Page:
The Buckeye Institute: Government Lacks Authority to Rewrite Private Rental AgreementsJun 21, 2021
Columbus, OH – On Friday, The Buckeye Institute filed its amicus brief in Tiger Lily v. United States Department of Housing and Urban Development with the U.S. Court of Appeals for the Sixth Circuit, calling on the court to end the eviction moratorium that makes it increasingly difficult for low-income Americans to obtain affordable housing and inflicts financial hardships on small landlords.
“The Buckeye Institute is asking the court of appeals to affirm the district court’s decision that Congress did not give Centers for Disease Control and Prevention (CDC) the authority to rewrite millions of private rental agreements across the country,” said Jay R. Carson, senior litigator at The Buckeye Institute. “Further, while the CDC’s intentions in imposing the moratorium may have been good, the repercussions are that small landlords face difficulties paying their mortgages, taxes, and for the upkeep on their properties, which studies show lead many to exit the market, leaving fewer housing options available.”
In its brief, The Buckeye Institute argues that in enacting a nationwide moratorium on evictions, the federal government, through the CDC, assumed powers well beyond those authorized by Congress. This is the second amicus brief The Buckeye Institute has filed against the unconstitutional eviction ban. Its first brief was filed in Terkel v. Centers for Disease Control and Prevention.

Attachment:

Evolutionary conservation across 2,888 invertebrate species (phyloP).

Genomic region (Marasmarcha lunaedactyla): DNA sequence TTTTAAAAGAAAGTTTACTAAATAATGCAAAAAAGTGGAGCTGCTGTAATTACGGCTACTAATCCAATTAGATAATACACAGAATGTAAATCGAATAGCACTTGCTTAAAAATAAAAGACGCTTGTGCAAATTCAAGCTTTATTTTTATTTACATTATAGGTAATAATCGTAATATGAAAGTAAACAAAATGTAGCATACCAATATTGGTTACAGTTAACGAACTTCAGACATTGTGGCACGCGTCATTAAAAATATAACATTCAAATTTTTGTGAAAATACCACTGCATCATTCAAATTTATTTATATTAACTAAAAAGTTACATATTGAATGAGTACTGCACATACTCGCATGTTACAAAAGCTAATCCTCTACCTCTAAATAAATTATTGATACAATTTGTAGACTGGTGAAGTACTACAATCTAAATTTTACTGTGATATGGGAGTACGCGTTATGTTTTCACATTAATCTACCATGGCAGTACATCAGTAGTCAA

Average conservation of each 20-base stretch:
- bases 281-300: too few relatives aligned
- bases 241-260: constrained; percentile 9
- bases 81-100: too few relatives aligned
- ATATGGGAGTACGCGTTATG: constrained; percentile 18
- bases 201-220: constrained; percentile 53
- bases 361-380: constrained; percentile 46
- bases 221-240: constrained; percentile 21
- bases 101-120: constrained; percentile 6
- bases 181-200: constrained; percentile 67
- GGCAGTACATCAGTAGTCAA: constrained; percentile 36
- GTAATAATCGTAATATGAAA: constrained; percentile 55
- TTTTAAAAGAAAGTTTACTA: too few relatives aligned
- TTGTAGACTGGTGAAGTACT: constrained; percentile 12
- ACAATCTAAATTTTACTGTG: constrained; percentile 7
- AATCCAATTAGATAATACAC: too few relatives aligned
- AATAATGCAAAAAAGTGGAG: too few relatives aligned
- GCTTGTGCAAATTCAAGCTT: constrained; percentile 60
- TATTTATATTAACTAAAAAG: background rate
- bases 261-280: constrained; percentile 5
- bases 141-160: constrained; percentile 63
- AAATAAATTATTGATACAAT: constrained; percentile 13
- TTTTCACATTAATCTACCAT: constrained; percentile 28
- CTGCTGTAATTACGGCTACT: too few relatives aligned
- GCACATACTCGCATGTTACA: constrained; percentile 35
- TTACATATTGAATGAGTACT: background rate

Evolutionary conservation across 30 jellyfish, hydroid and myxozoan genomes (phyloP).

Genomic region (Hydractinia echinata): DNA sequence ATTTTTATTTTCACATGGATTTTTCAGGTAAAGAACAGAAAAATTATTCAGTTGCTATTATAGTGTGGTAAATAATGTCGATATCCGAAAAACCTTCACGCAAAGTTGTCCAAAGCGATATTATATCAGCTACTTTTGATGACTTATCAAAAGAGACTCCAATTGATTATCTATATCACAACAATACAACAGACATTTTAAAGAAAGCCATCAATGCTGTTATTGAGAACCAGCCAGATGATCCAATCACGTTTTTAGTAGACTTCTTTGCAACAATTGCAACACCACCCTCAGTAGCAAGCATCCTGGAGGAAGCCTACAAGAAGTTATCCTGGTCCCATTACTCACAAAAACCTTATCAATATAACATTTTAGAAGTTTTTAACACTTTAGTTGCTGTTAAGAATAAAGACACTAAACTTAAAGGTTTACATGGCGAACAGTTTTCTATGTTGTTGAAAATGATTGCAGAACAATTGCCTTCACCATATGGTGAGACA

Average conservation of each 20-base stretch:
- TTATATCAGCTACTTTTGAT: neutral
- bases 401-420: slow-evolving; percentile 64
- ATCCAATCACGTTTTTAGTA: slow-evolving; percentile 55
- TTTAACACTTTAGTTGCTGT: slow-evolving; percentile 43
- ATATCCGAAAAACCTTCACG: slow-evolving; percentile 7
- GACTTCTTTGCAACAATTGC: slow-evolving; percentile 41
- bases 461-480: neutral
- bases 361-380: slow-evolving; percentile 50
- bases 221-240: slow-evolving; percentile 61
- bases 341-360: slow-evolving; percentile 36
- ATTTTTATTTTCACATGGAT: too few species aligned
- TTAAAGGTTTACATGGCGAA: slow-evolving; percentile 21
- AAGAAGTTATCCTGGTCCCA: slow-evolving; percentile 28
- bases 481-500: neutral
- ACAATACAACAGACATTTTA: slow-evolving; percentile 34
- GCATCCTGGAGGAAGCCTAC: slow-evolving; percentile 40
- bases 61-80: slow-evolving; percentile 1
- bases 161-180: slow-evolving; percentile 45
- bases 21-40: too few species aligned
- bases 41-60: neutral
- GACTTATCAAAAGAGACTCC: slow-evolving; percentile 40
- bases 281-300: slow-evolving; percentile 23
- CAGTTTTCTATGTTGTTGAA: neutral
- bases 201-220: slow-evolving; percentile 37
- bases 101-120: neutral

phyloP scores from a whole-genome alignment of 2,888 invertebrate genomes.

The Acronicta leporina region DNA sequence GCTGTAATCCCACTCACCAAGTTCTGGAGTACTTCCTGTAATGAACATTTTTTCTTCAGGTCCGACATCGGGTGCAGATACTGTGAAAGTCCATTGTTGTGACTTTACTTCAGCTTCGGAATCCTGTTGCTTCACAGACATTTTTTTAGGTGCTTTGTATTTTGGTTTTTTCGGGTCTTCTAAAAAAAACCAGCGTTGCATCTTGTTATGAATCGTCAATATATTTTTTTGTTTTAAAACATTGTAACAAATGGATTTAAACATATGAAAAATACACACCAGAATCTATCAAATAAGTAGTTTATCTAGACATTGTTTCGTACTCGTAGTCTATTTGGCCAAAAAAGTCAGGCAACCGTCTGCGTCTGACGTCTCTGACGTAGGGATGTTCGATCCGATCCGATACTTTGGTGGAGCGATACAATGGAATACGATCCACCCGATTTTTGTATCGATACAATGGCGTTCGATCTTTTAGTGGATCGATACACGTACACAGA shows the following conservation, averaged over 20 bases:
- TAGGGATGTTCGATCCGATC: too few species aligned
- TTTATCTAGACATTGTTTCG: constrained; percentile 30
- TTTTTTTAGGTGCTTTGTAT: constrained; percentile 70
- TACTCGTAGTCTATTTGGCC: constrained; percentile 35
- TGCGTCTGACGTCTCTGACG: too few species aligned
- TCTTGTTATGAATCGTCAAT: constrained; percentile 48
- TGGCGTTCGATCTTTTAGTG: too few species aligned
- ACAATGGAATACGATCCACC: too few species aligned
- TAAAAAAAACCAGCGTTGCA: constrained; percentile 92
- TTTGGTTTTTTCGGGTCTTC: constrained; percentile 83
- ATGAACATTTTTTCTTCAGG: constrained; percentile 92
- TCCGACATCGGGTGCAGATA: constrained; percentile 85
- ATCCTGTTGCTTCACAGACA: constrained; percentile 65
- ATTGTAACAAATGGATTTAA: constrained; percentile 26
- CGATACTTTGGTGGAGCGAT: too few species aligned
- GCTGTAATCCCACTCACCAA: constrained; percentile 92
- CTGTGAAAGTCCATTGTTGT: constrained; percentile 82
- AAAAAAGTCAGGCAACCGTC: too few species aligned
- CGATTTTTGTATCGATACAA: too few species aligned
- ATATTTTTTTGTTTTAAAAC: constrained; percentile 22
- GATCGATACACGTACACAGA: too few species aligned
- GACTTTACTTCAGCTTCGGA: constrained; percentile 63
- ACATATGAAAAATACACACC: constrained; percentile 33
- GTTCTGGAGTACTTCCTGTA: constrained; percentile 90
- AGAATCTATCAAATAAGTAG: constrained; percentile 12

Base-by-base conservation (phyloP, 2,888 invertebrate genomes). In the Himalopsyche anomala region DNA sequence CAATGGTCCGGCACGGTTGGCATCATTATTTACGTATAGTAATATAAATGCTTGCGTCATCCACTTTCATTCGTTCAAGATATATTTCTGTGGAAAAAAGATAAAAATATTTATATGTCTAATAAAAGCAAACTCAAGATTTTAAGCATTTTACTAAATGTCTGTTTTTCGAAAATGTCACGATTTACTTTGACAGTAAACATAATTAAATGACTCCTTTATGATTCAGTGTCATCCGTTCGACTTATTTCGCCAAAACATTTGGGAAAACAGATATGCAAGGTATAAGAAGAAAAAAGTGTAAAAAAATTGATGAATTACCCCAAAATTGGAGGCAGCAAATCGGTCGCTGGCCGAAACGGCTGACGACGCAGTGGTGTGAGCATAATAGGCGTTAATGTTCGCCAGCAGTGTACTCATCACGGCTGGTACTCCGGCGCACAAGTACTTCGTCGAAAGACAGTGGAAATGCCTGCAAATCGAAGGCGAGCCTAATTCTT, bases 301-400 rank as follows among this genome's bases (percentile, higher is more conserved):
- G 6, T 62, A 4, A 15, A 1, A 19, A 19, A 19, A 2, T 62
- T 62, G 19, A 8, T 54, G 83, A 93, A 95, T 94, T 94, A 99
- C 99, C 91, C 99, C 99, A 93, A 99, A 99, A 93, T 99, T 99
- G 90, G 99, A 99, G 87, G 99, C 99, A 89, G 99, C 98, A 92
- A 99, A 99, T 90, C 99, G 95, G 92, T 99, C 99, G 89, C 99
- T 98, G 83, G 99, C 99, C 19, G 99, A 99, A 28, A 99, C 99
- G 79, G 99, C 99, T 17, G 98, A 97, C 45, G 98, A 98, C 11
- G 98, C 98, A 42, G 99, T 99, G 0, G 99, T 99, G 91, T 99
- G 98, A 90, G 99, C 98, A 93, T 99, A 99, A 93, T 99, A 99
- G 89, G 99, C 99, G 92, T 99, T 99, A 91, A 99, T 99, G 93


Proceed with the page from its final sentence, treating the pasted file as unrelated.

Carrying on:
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UPDATE: July 23, 2021, with its unanimous ruling in Tiger Lily v. United States Department of Housing and Urban Development, the U.S. Court of Appeals for the Sixth Circuit agreed with The Buckeye Institute that the Centers for Disease Control and Prevention well exceeded its legal authority when it issued a nationwide ban on evictions. Read Buckeye’s press release.